The Fed intervention in global markets this morning appears to be a time-buying mechanism for the ECB. Obviously the very NEED for intervention in the first place ought to be cause for concern amongst global equity strategists. Something very foul was in the Euro stew just a few days ago (picked up by the futures signals service we use). The squeeze on global dollars has to have pushed a major european player to the brink because by Monday morning (tip of the hat to Zerohedge) the Fed had already voted to intervene.
No Change in Underlying Fundamentals
The circumstances which pushed the Fed intervention have not dramatically changed. The Fed does not act typically to bail out foreign institutions unless US interests are likely to be impacted (which in today’s linked financial over-debtedness really makes the restriction moot) so the situation had to be dire indeed. We don’t necessarily need to know which bank or banks were in trouble but what is important is that the EMU ECB Eurozone problems that existed yesterday (and had to be the source of the trouble) are still there today. No amount of window dressing in US statistics is going to smooth over significant deficit issues in Spain, Greece, Belgium, Italy, etc. Banks aren’t lending to each other to fund their dollar needs and as a result the Fed intervention has been necessary to keep the supply of dollars flowing to institutions that need them.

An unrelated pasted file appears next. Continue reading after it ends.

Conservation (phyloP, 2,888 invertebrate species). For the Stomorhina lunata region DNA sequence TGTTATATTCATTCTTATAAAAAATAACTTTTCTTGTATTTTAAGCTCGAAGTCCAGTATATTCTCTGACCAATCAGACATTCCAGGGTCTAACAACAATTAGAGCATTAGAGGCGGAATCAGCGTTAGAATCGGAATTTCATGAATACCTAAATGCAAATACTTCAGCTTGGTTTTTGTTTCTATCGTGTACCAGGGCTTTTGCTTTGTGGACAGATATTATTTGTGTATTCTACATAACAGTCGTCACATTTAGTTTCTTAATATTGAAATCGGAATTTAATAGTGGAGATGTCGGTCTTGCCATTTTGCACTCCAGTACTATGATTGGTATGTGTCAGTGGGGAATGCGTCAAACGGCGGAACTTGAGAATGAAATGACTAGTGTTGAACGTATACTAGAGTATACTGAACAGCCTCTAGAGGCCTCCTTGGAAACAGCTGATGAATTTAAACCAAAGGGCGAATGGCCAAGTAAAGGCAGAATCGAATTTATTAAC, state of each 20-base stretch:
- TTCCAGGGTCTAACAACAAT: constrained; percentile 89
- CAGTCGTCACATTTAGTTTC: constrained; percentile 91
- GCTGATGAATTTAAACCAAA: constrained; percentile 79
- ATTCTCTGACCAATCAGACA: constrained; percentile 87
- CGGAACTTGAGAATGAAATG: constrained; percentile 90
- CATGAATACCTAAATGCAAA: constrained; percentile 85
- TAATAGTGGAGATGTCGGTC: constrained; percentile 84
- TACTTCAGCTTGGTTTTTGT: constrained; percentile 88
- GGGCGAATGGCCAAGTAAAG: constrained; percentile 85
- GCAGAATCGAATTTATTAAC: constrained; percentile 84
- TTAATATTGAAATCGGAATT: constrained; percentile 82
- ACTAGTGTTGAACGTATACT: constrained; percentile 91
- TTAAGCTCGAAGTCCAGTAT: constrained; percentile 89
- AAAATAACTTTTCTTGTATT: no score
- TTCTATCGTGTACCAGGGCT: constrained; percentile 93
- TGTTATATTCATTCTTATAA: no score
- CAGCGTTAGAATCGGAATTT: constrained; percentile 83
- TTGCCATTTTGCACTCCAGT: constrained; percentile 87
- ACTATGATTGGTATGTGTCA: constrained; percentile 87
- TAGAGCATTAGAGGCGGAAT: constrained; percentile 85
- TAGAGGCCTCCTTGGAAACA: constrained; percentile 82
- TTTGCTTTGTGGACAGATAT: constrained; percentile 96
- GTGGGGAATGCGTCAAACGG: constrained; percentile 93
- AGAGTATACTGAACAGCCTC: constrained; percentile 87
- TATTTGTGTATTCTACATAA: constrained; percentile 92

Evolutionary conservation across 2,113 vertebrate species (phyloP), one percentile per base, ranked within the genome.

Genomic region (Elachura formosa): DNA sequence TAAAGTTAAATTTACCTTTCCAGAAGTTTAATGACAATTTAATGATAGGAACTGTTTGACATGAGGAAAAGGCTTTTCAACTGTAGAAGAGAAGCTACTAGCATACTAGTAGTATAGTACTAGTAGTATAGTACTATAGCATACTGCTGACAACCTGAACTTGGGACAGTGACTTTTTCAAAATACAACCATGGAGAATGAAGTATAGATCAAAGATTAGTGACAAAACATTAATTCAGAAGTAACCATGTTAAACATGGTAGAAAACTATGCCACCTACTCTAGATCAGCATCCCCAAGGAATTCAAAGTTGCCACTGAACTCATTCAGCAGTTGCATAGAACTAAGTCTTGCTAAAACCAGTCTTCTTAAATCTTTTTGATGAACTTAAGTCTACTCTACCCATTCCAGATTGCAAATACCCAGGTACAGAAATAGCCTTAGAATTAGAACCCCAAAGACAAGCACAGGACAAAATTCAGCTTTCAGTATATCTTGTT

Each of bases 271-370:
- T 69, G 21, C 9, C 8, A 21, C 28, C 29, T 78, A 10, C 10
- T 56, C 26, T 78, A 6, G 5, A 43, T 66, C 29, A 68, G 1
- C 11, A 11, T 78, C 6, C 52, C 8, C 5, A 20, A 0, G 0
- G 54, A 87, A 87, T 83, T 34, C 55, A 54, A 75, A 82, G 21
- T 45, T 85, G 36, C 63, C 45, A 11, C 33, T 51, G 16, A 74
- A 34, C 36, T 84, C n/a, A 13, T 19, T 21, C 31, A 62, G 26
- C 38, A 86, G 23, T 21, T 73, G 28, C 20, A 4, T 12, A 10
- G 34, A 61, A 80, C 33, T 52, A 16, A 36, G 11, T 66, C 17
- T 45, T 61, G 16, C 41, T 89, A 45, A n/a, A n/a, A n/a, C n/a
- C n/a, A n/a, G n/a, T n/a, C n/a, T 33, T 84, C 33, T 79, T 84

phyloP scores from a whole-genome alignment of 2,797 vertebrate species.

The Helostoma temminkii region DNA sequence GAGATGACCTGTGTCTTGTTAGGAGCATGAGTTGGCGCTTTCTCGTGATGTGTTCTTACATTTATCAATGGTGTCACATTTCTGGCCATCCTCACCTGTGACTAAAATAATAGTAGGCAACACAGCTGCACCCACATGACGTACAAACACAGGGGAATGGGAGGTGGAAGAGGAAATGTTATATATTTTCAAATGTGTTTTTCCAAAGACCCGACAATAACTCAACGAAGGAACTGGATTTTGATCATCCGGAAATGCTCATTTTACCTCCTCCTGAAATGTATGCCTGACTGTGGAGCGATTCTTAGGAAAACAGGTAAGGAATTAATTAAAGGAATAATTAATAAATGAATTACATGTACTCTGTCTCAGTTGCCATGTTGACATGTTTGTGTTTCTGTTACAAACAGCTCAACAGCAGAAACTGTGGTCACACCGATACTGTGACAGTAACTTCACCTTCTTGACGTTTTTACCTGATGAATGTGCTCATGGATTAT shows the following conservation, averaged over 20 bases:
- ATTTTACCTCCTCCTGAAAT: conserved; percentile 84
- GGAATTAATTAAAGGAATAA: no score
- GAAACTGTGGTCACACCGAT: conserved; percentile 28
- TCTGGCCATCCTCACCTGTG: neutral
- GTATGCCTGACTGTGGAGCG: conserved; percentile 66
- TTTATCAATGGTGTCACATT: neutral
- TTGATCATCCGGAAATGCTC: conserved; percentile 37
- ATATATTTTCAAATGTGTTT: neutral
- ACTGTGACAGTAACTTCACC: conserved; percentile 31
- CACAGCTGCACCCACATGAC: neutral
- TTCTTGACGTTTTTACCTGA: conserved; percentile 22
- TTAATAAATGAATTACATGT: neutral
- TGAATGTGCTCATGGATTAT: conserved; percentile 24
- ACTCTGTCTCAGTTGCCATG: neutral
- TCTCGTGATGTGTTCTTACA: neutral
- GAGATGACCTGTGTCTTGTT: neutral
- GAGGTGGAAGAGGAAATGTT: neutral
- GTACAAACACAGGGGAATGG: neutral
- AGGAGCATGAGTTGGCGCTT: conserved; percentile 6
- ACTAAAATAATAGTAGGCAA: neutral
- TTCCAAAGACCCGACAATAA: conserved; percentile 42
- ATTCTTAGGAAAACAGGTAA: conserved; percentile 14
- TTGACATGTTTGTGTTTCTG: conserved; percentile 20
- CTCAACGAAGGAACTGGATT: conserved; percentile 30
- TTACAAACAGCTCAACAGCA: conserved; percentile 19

Expecting to See Market Resume Declines Post as Support Withdrawn
I expect the market to resume its generally downward trajectory as the Fed reduces international support lines. Fear not, the windows will be flung wide open the next time USD funding becomes an issue again (think we’ll see it again before year end? Maybe that would be a fun reader poll). Today’s market boost will likely be given back in stages over the next week to ten days if history is any indicator.